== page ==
Hitler's Peace

Hitler's Peace

by Philip Kerr

Paperback(Reprint)

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Product Details

ISBN-13: 9780143036951
Publisher: Penguin Publishing Group
Publication date: 08/01/2006
Edition description: Reprint
Pages: 464
Sales rank: 531,248
Product dimensions: 5.11(w) x 7.72(h) x 0.99(d)
Age Range: 18 - 17 Years

About the Author

Philip Kerr is the New York Times bestselling author of the acclaimed Bernie Gunther novels, two of which—Field Gray and The Lady from Zagreb—were finalists for the Edgar® Award for Best Novel. Kerr has also won several Shamus Awards and the British Crime Writers’ Association Ellis Peters Award for Historical Crime Fiction. As P. B. Kerr, he is the author of the much-loved young adult fantasy series Children of the Lamp.

What People are Saying About This

From the Publisher

"A scandalous yet plausible scenario... a thriller [in which] the historical dice are well-shaken." —Los Angeles Times

"[Kerr] quantum leaps the limitations of genre fiction. Most thrillers insult your intelligence; Kerr assaults your ignorance." —Esquire

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Hitler's Peace 3.9 out of 5 based on 0 ratings. 12 reviews.
harstan More than 1 year ago
In 1943, the leaders of the Third Reich conclude that they cannot win the war against the allied forces. Hitler wants to negotiate a peace different from the first World War in which Germany is left with dignity; Roosevelt demands unconditional surrender. Various plans offered by the Germans to the American fail to convince the President that the Russians will turn against the allies when the Communists feel the time is right.......................... Philosopher Willard Meyer works for OSS as a German analyst when Roosevelt selects him to scrutinize the Third Reich allegations against the Russians. Once a diehard communist who spied for the Russians against the Germans, Willard is now a super American patriot, who plans to learn the truth about reported German-Russian atrocities. Meanwhile German patriotic General Schellenberg plans to kill The Allies leaders in order to save the hinterland from further destruction in a losing cause................ Philip Kerr returns to World War II Germany, the setting where his stupendous Berlin Noir trilogy took place, with an exciting heart pumping alternate history based on allied and axis leaders making different decisions at key moments. Interestingly General Schellenberg and Willard Meyer share a similar zealousness for their respective country, willing to kill or die if necessary for their homeland. There is plenty of action in this exciting thriller, but the characters, real and fictional, drive the plot into a believable what if scenario told by altering perspectives................. Harriet Klausner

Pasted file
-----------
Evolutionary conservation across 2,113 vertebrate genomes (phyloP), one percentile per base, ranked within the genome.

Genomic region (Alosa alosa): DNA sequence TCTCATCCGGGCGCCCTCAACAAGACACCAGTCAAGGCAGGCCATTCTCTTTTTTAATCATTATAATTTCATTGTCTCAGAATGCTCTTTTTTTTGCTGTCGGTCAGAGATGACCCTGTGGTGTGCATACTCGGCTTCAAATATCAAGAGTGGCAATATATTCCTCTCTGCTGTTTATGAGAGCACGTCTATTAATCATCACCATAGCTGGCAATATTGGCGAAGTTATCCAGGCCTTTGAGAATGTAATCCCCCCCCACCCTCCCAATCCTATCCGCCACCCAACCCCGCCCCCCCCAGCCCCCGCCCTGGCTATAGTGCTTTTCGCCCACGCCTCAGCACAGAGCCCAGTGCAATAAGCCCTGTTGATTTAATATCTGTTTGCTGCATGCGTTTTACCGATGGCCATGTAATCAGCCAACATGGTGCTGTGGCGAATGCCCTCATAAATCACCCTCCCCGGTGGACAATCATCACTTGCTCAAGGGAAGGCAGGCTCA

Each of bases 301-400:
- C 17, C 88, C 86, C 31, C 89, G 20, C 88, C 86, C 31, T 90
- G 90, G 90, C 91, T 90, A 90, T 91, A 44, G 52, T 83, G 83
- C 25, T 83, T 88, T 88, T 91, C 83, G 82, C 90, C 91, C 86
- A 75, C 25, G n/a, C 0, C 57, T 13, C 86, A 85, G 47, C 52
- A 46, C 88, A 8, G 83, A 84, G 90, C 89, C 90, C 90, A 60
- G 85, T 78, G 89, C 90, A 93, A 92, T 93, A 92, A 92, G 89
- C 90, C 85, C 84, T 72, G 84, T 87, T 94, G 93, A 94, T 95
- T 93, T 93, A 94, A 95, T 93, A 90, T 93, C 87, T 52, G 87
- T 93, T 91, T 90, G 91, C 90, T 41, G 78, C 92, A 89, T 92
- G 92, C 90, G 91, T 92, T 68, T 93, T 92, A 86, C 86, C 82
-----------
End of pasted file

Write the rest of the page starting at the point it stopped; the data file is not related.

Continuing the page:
dspoon on LibraryThing 6 months ago
In the fall of 1943, Roosevelt, Churchill, and Stalin met in Teheran to determine the endgame of the war. But what if Hitler, canny enough to realize he could no longer win the war, was putting out peace feelers? And what if his secret offer threatened to do what his armies could not, destroy the alliance against him? Hitler's Peace delves into just such murky waters. The Germans send a team to kill the Big Three with special emphasis on Stalin. As the players and their surrogates deal and double-deal, Kerr ratchets up the tension even as his ticking time bomb of a plot challenges our deepest notions of good and evil.